There are four different types of green flashes, as outlined on Young’s site, but the two most common are inferior-mirage flash and mock-mirage flash.

The inferior-mirage is the classic green flash that’s seen as a thin disc of color just as the sun dips below the horizon. This occurs when the water is warmer than the air above and is best viewed from sea level.

“This is the type succinctly described by James P. Joule [an English physicist] as the ‘last glimpse’ of the setting sun,” Young wrote in an email.  “When the waves are small, you will see this kind of flash is a little above the sea horizon.”

The mock-mirage is caused by a thermal, most commonly occurring when the water is colder than the air. The inversion can also be produced by other processes such as subsidence of air in a high-pressure weather system.

“You need to be above the bottom of the inversion to see those well,” Young explained. “When you’re beneath the inversion, the flashes tend to be skimpy little slivers that are only visible when there’s enough wind shear to makes waves on the inversion.”

The green flash Null photographed last week from the bluffs of Redondo Beach, about 50 feet above the ocean in Half Moon Bay, and shared on social media was a mock mirage, as he noted on Twitter.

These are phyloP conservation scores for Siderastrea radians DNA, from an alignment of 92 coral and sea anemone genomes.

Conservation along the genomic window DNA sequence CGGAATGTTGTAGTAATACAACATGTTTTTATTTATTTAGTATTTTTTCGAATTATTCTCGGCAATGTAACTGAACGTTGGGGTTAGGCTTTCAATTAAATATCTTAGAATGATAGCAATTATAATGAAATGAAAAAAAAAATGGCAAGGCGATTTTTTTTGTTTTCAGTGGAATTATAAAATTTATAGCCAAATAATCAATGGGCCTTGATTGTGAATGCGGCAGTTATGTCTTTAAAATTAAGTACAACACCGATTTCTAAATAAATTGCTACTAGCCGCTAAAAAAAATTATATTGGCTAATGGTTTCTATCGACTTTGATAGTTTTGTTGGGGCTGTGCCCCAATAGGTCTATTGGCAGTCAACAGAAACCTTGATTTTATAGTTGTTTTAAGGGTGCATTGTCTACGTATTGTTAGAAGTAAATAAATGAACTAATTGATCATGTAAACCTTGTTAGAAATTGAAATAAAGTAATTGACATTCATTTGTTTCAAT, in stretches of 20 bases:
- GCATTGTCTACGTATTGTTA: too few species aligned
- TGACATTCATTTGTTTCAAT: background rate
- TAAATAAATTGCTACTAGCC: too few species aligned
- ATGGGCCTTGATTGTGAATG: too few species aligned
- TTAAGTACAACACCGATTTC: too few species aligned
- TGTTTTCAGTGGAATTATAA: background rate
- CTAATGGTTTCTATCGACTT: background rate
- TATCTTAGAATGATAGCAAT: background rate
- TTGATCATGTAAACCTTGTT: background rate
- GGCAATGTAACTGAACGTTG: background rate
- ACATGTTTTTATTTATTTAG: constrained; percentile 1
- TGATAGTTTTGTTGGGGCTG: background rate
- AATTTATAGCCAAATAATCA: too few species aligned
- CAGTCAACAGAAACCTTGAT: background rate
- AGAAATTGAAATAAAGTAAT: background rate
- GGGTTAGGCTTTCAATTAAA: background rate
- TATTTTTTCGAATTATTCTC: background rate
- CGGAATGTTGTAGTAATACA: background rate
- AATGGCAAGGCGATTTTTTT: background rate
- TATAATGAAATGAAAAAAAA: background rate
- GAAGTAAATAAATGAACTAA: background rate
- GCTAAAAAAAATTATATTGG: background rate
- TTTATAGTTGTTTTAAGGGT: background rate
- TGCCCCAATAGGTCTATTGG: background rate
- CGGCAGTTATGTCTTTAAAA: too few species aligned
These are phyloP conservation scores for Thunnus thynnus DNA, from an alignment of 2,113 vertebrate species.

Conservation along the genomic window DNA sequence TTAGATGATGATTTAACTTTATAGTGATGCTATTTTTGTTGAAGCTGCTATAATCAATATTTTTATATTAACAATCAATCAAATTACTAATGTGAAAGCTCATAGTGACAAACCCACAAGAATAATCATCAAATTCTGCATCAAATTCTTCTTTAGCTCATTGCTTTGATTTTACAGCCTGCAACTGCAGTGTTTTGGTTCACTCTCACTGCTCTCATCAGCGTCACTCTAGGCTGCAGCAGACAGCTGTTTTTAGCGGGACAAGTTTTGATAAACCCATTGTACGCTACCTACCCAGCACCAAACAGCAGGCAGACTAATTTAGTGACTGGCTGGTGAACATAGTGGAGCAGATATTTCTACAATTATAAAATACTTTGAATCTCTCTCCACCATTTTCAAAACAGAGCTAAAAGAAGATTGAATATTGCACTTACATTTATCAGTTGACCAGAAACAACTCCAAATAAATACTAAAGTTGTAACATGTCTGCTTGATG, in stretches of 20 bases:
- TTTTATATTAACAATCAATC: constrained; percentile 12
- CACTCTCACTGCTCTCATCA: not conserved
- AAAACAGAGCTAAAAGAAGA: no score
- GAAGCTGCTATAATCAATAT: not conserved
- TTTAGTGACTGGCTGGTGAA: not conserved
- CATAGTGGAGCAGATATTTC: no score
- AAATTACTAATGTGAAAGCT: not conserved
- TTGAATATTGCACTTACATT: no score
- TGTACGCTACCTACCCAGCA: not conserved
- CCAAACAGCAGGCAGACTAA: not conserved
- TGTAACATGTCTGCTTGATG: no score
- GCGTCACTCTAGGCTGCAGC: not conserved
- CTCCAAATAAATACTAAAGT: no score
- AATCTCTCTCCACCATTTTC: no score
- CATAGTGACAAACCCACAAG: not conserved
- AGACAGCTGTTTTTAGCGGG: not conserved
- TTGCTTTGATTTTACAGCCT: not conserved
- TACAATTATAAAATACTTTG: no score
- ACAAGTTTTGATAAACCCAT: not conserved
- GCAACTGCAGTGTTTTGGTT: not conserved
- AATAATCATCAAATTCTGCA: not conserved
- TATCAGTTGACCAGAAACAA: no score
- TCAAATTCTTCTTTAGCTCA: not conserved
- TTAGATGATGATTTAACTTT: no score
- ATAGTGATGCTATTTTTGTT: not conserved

“The fine structures in the upper part of the picture are little mirages of the sun’s upper edge, probably produced by waves on the inversion,” Young said. “These little bits appear to pinch off from the top of the disk as the Sun sets, and each one turns green for a second or so before it shrinks to nothing and vanishes.”

This would make sense, as Null took the photo July 8 when Half Moon Bay was unusually warm and reached the high 70s in the afternoon.  

“It was a hot night,” Null said. “There was this dry warm layer above the cold water and cold air right above the cool surface. You get a temperature inversion. You get this wavy shape around the outside of the sun. That’s the light getting ducted through these different densities of air. You have warmer air and cooler water. The light is coming through different through each layer.”

A photographer captures the green flash at sunset at Poplar Beach in Half Moon Bay.Jan Null

A green flash isn’t always visible, but if you want to see one, it helps to keep these tips in mind. 

– Pick a clear day with minimal haze and cloud cover. 

– Don’t look at the sun until it’s just sinking below the horizon — your retina can temporarily get bleached because of the bright red light from the sun.

– Pick the right location. Being right at the ocean, standing on the beach or on a boat, is best, but viewing from a tall building or ocean bluffs works, too. 

-Most green flashes are barely visible and it helps to use binoculars.

-You says that most people don’t know what to look for when they’re seeking the green flash. His website provides additional advice and tips on how to see it.